In the context of global agrocommodity supply chains, the sociotechnical imaginary of neoliberal sustainability is characterized by a belief that the impactfulness of market-based solutions like fair trade standards and voluntary certification schemes relies on the transparency and traceability of those supply chains. Achieving transparency and traceability, however, relies on the collection, analysis, and dissemination of data about numerous social, environmental, and economic factors, data that are generated through increasingly intensive regimes of high-tech monitoring and surveillance. For my interlocutors, who work to design and promote these standards, surveillance comes to be seen as not only justified but also expected and necessary, leading to the tacit categorization of certain spaces (and the human and non-human actors who populate them) as surveillable. In the case of sustainability standards specifically, which are imposed almost exclusively on producers in the Global South, the notion of surveillable space raises important questions about race and gender.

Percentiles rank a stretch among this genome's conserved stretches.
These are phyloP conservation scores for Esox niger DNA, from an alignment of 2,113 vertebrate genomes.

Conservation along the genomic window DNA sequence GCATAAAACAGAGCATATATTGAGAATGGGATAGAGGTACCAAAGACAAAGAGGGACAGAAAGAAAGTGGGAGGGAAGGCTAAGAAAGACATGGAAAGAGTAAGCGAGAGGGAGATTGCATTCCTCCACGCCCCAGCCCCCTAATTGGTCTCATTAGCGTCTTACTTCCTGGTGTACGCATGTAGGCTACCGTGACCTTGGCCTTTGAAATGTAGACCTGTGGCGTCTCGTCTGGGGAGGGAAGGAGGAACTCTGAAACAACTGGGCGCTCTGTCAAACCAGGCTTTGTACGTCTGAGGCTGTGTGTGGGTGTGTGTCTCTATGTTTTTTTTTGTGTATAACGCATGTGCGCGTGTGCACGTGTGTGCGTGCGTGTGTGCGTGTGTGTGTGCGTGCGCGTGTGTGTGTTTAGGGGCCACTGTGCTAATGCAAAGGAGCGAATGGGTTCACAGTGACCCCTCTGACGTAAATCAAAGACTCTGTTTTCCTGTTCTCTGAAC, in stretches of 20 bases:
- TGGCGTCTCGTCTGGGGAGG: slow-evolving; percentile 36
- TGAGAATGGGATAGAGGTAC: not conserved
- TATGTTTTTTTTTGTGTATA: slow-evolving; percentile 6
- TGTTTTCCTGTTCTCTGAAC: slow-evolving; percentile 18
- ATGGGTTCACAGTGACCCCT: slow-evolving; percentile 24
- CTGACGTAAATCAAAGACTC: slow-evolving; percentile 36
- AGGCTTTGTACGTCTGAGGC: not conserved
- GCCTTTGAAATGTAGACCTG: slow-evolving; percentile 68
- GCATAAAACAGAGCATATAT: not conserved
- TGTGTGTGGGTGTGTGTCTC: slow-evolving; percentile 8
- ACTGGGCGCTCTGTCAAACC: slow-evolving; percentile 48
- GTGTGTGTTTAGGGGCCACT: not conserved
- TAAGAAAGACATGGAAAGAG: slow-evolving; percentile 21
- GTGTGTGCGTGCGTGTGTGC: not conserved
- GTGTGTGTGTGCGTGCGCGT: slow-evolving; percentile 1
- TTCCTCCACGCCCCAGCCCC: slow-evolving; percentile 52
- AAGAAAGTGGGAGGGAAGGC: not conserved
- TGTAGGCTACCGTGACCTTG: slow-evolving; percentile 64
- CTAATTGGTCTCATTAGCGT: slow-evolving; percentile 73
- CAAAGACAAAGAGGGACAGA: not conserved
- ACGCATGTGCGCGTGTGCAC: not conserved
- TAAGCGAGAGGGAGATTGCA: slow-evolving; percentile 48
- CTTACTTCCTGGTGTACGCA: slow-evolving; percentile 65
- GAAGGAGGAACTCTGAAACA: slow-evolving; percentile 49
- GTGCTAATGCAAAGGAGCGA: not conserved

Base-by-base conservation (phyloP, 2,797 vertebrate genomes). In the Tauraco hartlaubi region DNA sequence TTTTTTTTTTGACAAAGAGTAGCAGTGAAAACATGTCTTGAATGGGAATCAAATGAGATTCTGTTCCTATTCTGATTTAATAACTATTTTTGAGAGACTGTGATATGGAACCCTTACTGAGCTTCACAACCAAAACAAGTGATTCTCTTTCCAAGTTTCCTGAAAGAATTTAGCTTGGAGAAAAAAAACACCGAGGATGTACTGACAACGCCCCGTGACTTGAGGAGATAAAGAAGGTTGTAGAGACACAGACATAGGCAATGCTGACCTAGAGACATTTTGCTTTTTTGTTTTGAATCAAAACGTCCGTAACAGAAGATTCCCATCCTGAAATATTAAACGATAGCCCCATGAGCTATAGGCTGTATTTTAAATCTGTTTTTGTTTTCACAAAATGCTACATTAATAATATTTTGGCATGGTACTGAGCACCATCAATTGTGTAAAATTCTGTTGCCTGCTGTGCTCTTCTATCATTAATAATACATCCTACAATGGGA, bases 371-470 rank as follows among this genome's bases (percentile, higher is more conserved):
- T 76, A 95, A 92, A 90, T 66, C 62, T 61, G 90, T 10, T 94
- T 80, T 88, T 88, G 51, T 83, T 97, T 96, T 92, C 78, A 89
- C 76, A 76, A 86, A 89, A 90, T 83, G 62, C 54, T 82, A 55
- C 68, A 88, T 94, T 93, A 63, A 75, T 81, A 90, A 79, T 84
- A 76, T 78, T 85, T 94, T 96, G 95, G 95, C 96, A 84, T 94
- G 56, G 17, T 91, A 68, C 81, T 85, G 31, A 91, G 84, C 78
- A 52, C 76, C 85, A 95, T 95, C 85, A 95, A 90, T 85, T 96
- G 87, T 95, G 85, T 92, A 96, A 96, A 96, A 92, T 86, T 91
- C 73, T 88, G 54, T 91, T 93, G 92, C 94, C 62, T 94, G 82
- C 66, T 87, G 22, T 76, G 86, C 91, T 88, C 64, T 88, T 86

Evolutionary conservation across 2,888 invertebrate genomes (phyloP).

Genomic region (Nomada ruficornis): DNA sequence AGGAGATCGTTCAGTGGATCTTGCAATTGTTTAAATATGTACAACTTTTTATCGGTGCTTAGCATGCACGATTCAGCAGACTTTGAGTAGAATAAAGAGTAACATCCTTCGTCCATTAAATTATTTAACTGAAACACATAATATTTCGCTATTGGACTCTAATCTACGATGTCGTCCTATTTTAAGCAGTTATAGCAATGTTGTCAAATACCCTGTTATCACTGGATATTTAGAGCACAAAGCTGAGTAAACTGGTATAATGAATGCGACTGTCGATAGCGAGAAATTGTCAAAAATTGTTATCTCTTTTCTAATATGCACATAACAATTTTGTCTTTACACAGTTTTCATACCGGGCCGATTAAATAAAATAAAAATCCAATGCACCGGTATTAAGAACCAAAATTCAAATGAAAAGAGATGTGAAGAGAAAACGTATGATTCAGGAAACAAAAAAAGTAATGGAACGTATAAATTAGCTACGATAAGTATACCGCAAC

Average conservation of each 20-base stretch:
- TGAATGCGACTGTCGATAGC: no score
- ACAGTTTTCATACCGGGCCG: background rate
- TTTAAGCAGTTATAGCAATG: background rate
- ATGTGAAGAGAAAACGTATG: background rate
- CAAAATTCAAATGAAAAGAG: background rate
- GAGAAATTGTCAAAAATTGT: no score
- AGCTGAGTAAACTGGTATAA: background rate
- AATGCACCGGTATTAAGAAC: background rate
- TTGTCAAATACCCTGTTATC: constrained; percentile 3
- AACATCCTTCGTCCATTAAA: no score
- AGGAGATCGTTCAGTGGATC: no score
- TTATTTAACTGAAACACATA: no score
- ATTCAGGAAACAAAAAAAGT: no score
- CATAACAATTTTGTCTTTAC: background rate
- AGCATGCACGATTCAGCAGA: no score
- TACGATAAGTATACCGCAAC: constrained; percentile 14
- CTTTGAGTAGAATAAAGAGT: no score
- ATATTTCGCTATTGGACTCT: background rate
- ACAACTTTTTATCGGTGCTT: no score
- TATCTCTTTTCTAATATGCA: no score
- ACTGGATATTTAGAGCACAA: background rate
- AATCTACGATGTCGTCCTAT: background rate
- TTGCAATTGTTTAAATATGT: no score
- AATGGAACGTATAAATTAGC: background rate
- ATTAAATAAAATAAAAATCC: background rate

- Supply chains